The "CX" acronym has taken on new life over the past couple of years. What started with conducting surveys to retroactively measure customers' experiences with a business has evolved to include an influx of new technology and, for many, a companywide focus on customer experience.
Exceptional digital customer experiences are no longer just a nice-to-have. Customers want instant service outside of the schedule and queues of a call center. However, delivering digital CX quickly is often a struggle because of point technologies that don't work well together and the changing nature of customer preferences—problems that have been further exacerbated by the pandemic.
Customer experience drives over 66% of customer loyalty, according to Gartner—more than brand and price combined. It's no surprise that businesses are doubling down on innovation for great digital experiences. And when 33% of customers say they'd walk away from a brand they love after just one bad interaction, according to research by PWC, organizations don't have much room for error.
So, how has changing CX affected the role of the chief experience officer (CXO)? Here are three things CX professionals need to know to stay relevant as CX continues to evolve.
1. Today's Expectations for CX
Digital acceleration in customer service will only increase because we have become less reliant on in-person experiences, partly as a result of the pandemic and partly because of the overall rise of better technology across industries.
Nearly 50% of people say that technology plays a large role in their everyday lives, according to a study by Accenture. That poses a challenge to companies that have not integrated tech developments into the customer experience segments of their business.
After such a large shift from in-person to digital, maintaining trust and transparency with customers on the ground level is more important than ever. More than 60% of customers say their go-to solution for simple questions is a digital self-service tool, American Express research found. To continue meeting customers' expectations, experiences need to be digital and quick, but also personable and human—which isn't something customers always receive through the native app on a mobile device.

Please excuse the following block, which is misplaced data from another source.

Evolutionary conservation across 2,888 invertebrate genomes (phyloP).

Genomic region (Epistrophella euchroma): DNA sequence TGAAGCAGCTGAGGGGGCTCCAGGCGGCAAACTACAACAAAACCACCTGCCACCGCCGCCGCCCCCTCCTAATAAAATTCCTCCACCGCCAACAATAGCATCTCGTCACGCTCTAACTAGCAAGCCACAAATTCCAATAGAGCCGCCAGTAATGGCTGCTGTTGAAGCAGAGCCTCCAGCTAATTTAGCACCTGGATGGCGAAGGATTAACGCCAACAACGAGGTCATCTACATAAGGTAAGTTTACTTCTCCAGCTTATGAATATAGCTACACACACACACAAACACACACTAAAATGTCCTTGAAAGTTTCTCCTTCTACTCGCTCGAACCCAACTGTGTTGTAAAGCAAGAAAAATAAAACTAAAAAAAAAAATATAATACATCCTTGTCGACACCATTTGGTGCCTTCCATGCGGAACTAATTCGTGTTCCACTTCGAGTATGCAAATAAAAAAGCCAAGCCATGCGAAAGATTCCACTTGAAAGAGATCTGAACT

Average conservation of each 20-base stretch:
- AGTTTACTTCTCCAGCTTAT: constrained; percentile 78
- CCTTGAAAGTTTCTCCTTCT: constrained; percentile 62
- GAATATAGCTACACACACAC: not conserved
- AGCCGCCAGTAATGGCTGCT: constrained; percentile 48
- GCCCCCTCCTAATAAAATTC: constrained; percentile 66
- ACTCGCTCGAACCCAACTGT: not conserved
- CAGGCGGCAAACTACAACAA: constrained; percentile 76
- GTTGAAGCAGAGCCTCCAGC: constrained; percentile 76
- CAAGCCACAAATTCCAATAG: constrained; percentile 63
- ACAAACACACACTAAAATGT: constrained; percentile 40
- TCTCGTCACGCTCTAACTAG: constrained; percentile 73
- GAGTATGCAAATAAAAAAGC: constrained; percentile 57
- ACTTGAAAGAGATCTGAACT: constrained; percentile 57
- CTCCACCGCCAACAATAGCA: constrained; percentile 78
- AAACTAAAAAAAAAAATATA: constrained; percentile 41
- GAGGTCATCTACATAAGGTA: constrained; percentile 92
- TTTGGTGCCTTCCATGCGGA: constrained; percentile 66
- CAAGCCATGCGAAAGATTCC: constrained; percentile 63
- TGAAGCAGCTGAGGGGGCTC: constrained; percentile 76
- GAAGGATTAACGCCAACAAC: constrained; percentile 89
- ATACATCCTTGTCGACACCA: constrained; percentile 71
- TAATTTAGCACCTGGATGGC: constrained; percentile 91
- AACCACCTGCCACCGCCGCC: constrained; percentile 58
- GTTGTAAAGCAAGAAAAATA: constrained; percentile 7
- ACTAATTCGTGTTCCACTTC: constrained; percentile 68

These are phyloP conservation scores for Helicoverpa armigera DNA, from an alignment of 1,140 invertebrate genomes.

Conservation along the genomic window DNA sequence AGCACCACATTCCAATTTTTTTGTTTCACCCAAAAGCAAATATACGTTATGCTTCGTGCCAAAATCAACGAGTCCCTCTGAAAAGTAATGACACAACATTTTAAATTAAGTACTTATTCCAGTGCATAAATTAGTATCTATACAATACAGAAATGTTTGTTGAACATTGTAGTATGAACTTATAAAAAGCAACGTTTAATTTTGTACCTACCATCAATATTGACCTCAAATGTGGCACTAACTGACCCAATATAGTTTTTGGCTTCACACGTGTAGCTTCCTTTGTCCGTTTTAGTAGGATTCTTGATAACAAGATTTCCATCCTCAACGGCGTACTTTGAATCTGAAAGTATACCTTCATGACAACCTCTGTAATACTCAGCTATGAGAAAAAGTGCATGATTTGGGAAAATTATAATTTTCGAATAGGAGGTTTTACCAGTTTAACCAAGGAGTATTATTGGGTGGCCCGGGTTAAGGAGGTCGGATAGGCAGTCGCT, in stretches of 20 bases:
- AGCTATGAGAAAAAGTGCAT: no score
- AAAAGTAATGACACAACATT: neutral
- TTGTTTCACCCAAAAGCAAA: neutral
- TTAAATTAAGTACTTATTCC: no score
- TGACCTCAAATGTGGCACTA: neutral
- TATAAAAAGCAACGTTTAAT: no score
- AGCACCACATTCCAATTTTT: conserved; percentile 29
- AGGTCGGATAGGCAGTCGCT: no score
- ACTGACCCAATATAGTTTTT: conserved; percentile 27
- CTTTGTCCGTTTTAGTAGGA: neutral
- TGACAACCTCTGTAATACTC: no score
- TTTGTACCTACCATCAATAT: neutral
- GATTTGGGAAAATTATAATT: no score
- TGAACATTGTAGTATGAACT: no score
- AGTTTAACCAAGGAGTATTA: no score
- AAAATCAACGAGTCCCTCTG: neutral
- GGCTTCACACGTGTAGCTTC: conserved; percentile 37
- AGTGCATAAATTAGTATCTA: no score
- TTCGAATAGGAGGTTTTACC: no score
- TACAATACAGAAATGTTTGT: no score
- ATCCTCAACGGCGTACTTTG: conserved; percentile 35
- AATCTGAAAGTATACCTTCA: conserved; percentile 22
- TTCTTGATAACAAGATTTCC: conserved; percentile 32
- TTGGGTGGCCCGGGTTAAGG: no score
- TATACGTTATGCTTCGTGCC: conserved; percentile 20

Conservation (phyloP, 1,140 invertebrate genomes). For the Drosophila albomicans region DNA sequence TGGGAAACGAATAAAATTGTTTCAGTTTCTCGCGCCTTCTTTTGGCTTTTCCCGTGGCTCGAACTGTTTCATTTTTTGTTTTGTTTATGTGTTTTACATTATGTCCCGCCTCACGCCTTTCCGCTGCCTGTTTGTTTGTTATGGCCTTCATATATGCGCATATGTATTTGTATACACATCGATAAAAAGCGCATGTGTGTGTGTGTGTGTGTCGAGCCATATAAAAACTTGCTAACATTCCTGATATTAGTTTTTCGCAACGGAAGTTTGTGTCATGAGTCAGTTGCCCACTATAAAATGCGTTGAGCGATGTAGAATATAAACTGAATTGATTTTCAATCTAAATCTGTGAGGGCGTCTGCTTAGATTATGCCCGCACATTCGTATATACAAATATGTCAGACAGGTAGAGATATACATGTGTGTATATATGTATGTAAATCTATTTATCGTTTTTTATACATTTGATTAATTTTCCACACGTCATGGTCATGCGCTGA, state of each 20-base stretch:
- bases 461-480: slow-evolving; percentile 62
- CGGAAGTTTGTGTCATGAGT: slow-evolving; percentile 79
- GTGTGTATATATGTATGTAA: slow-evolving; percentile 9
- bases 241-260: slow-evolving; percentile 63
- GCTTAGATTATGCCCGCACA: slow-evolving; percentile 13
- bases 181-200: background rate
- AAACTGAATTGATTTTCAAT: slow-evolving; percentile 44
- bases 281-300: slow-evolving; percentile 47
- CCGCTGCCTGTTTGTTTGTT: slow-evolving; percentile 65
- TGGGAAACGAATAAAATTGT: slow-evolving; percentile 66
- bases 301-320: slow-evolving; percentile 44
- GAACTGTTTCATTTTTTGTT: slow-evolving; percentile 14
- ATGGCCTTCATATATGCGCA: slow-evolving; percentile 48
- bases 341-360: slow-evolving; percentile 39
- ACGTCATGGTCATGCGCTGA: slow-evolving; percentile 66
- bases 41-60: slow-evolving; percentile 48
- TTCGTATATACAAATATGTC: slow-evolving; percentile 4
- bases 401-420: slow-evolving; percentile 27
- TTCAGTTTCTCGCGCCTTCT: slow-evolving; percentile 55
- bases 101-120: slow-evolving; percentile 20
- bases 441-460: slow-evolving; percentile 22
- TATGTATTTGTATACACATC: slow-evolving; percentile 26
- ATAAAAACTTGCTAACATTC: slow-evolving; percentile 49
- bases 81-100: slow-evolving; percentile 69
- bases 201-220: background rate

Delivering great digital self-service requires active and timely two-way interactions across multiple channels (voice, chat, text, Web) that integrate with customer systems of record. By connecting your customer data to your CX, you can create more personalized experiences that allow customers to take action or get answers on their own.
2. The Role of the CXO: From Measurement to Action
In the last few years, evaluating CX has meant surveys that record and analyze customer service experiences with a business, and measure "How was your experience?" That's why companies such as Qualtrics and Momentive—formerly Survey Monkey—have thrived.
Brand loyalty is fading, and customer experience now drives the future of business, analysts such as The Pedowitz Group point out. Many businesses already understand that, as shown by the 30% increase in chief experience officers (CXO) from 2017 to 2019 reported by Gartner.
For CXOs, measuring customer feedback isn't enough. Effective CX leaders need to not only measure and identify areas of improvement but also deploy customer experiences with agile teams that can test and innovate per customers' changing preferences. That requires new organizational structures, new processes, and new technology.
3. How to Build a Successful CX Team
To continue to grow in their role, CXOs will need to recruit a team of people from a mixture of disciplines, including data science, design, customer service operations, and IT. That CX teams should identify CX "hot spots," access CX data, and make trusted CX recommendations across Sales, Service, and Support. CXOs can be that cross-cutting authority within the organization's different departments to execute continuity and flow across all teams.
CXOs also need to be people who understand technology and who also have a grasp on customer experience, so that they can bring a unique and powerful perspective on how to integrate those two areas of expertise.
If they are to continue to compete, businesses will continue to invest in the tools and platforms necessary to meet customers' expectations for digital customer service, and CXOs should be mindful of ongoing tech acceleration.
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Customer experience is a priority that has been set by the marketplace. Many of the technology-first companies of today didn't invent the grocery store, stock brokerage, car dealership, or sunglasses shop; rather, they reinvented the customer experience and reaped the rewards.
2020 brought challenges that most businesses had never seen before, and it's certainly not the last time the way we engage with customers will be turned on its head. For established businesses, the stakes have never been higher in rethinking organization flexibility, agility, and scalability in the world of customer experience and the role of the CXO.
More Resources on CX and the CXO Role
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